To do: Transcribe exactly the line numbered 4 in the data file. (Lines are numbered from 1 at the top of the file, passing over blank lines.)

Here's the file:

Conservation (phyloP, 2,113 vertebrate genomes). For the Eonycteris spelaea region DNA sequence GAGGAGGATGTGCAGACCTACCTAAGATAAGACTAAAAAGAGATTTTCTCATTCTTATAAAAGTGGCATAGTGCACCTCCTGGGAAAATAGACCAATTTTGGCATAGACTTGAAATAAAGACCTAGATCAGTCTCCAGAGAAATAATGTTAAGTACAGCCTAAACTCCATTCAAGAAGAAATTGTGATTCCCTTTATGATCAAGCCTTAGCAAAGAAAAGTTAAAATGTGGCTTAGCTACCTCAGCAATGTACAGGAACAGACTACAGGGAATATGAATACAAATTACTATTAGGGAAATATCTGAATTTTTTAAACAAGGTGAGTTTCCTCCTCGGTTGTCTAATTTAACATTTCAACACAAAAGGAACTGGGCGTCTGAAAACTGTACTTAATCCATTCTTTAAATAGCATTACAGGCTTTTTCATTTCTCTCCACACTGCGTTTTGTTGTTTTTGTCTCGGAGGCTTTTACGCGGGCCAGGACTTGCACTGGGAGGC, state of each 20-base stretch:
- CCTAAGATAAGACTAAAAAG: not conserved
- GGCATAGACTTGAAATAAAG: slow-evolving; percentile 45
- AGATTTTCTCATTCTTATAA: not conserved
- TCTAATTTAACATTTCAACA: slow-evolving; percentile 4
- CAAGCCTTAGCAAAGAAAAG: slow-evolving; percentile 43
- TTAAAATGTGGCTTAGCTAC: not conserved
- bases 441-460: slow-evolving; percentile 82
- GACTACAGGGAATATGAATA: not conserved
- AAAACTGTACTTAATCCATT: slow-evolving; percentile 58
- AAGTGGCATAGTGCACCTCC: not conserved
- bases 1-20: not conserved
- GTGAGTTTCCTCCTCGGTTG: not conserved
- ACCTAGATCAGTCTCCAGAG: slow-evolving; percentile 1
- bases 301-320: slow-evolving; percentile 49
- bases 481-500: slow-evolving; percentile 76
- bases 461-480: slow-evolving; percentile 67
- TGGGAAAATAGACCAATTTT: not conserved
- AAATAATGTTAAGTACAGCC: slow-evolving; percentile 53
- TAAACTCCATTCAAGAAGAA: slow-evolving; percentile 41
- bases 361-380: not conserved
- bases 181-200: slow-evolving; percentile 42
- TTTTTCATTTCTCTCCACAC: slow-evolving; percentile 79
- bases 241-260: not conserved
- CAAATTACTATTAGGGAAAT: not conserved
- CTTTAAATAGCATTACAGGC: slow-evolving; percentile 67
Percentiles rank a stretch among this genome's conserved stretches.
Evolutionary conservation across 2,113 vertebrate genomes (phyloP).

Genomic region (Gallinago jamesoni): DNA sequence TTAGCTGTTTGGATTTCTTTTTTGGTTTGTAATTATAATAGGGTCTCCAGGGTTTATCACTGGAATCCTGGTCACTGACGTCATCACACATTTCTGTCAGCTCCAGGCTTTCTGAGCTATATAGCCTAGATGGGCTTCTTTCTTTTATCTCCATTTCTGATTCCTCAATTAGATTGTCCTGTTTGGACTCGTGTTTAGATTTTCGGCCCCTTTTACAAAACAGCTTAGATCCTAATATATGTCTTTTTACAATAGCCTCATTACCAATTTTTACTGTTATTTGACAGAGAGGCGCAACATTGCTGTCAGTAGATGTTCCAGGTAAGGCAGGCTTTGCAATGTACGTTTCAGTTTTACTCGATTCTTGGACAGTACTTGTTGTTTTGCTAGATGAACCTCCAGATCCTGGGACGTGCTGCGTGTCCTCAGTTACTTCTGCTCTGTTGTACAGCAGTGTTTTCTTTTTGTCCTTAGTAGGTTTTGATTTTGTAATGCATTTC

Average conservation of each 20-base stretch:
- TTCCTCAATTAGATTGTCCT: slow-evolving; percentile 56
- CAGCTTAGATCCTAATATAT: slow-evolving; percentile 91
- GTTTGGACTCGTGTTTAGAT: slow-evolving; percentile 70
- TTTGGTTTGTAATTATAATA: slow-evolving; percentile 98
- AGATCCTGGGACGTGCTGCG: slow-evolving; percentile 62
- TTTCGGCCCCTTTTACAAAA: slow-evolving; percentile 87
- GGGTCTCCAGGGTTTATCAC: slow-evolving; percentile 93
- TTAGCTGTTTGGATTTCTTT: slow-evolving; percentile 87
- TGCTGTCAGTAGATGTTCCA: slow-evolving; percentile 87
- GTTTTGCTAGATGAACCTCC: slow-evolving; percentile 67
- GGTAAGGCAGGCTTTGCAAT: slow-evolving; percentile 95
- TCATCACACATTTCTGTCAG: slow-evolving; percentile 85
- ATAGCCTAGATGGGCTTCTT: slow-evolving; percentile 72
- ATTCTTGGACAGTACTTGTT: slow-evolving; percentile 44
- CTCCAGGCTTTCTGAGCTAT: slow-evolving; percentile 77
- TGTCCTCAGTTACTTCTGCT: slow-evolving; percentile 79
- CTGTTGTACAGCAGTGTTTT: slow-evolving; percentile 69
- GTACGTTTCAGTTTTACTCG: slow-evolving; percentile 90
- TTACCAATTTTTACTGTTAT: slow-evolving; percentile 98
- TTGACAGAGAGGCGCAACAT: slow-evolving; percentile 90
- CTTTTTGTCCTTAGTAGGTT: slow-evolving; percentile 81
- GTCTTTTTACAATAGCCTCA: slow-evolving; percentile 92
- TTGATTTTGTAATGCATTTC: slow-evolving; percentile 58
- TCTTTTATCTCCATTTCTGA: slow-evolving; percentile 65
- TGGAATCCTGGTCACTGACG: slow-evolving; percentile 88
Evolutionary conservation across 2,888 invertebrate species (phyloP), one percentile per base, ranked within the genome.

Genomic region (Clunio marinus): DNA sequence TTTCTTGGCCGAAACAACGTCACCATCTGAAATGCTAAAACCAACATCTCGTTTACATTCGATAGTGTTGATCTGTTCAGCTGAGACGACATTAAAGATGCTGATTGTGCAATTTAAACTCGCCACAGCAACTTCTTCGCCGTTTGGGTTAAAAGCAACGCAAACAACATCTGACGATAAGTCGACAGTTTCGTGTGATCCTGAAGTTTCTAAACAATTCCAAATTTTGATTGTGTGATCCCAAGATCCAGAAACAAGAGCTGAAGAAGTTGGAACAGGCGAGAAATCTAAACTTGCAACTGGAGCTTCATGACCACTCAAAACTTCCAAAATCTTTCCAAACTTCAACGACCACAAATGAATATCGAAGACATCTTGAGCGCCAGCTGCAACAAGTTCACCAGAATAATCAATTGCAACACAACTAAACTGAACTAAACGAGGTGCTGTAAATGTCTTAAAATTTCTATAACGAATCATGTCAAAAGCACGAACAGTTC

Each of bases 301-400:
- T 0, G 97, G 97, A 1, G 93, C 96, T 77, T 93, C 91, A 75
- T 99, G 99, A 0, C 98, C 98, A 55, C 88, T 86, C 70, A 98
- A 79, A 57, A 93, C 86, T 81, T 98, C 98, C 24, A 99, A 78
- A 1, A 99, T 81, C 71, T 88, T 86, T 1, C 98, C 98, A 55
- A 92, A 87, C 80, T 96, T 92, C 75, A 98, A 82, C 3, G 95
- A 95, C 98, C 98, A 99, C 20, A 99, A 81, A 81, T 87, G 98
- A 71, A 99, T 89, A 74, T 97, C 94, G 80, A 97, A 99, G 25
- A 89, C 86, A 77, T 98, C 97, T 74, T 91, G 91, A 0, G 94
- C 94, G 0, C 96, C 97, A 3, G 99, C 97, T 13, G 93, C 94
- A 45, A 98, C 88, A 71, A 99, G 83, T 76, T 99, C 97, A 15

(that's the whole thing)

- AGATTTTCTCATTCTTATAA: not conserved